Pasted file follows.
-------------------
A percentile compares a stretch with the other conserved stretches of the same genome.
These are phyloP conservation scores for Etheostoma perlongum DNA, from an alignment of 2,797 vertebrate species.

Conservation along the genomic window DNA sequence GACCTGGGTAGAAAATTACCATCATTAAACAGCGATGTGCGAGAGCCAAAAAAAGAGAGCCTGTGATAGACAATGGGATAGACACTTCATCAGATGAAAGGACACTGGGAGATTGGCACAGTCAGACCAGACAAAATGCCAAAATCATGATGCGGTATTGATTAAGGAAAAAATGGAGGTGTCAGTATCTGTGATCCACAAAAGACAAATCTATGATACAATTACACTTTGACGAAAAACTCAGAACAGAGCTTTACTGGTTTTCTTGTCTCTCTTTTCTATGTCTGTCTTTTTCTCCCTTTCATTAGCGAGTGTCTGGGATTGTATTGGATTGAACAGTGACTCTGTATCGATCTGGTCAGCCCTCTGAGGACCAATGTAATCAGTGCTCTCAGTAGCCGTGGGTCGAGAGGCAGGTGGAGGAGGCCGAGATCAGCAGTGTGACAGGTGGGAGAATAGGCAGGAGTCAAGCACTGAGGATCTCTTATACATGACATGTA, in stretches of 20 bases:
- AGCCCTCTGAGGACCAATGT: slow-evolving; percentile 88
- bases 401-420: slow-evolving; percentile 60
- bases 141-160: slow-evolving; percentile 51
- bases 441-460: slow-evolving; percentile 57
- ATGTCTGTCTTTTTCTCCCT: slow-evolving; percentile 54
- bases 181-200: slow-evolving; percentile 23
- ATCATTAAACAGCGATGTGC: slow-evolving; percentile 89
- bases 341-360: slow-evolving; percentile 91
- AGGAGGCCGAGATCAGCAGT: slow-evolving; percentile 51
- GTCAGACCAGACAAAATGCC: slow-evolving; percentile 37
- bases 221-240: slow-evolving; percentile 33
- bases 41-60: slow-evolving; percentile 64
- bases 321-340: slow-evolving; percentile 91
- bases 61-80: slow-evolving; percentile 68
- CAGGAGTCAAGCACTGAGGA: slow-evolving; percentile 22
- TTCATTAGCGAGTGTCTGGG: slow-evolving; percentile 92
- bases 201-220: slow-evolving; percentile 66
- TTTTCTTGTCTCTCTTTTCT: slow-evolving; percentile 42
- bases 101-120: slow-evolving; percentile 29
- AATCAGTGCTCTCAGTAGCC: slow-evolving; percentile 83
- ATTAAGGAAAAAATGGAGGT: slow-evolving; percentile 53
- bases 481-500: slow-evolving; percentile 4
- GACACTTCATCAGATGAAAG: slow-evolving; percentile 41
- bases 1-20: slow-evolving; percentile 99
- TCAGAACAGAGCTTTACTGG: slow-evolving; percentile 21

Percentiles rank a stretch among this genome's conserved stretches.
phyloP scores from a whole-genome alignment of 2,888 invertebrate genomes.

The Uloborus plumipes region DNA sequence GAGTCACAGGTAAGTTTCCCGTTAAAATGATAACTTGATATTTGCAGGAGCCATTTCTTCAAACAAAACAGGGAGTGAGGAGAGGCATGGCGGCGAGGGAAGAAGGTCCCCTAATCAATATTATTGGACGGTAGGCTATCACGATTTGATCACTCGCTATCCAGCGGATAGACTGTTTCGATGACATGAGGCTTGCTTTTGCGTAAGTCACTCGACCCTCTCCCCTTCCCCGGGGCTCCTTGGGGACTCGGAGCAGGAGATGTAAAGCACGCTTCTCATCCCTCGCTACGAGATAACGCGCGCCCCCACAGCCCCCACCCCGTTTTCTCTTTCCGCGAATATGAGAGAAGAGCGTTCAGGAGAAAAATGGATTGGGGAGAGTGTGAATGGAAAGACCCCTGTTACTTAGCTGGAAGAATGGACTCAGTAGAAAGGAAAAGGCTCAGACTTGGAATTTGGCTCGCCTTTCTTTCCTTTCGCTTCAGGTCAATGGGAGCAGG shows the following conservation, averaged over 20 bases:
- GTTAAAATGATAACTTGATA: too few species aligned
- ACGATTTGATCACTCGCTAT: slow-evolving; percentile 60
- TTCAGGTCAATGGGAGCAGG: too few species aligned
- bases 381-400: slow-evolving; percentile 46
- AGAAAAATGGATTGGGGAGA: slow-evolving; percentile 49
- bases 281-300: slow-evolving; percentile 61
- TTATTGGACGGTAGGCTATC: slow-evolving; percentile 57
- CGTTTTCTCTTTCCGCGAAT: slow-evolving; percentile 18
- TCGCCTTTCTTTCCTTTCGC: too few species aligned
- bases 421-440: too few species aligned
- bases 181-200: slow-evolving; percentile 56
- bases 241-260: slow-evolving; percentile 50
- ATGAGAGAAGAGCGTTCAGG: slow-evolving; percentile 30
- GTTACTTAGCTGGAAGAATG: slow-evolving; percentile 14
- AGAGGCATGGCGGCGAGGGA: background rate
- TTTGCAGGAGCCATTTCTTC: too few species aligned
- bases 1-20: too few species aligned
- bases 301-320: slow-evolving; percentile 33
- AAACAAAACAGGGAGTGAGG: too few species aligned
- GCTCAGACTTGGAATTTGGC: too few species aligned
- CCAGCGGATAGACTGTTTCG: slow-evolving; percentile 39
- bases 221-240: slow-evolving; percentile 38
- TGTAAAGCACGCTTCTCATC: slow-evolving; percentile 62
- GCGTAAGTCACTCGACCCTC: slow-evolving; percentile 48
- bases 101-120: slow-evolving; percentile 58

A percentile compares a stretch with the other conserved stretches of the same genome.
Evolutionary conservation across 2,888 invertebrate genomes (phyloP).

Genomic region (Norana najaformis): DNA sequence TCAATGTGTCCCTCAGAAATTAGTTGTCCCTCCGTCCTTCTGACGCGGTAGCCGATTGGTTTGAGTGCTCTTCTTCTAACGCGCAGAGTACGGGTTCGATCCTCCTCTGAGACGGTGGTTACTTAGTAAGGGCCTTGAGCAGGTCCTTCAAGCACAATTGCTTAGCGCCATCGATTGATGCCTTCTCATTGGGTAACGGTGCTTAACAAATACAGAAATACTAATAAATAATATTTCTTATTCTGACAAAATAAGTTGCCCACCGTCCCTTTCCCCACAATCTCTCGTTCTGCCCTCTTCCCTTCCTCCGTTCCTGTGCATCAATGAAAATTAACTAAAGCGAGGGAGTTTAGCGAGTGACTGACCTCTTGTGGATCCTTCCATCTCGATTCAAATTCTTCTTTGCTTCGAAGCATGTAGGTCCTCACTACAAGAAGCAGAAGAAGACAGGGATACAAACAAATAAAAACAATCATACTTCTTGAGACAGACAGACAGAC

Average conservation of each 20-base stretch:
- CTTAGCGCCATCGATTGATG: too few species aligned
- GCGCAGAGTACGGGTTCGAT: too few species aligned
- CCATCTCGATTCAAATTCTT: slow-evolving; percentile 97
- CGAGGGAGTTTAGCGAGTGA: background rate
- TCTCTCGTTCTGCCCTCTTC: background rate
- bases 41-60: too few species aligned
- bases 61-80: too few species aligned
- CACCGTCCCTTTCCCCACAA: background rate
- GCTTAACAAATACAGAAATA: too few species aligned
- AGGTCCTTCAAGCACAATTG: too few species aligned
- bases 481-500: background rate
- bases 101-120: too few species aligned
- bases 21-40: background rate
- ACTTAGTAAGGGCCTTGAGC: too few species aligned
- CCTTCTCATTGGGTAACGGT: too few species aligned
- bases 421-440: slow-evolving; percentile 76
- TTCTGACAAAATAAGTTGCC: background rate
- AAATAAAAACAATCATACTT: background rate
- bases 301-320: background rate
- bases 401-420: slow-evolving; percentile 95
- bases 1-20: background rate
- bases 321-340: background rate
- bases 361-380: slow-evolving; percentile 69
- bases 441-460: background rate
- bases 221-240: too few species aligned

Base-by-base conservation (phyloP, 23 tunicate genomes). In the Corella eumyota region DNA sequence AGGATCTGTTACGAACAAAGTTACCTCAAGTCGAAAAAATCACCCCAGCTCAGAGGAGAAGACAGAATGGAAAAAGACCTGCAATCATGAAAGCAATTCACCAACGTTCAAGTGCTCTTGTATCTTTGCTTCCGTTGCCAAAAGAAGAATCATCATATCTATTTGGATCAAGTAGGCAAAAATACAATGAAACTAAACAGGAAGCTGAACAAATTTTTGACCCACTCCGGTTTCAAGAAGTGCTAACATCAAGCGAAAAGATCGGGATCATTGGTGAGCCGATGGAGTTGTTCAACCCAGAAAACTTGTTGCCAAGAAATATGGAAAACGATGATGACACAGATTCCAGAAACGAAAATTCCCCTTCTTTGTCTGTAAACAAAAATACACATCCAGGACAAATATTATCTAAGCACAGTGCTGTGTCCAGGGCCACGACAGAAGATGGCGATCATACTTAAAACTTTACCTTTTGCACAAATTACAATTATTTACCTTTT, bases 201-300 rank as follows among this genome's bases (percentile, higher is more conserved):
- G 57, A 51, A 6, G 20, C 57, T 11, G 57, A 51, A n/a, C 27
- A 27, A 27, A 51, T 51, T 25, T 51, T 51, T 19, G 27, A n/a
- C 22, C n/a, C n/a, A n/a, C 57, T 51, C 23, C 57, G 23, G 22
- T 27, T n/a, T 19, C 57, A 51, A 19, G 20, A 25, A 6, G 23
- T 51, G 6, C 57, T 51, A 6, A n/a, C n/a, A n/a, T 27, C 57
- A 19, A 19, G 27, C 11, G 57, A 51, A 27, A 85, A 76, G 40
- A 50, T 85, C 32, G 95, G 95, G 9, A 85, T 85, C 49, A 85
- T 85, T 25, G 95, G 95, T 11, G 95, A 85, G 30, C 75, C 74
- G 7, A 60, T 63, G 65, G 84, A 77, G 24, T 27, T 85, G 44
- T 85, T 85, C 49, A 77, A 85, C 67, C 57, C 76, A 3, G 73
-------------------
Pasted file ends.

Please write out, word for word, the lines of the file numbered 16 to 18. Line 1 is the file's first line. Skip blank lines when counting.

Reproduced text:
- bases 321-340: slow-evolving; percentile 91
- bases 61-80: slow-evolving; percentile 68
- CAGGAGTCAAGCACTGAGGA: slow-evolving; percentile 22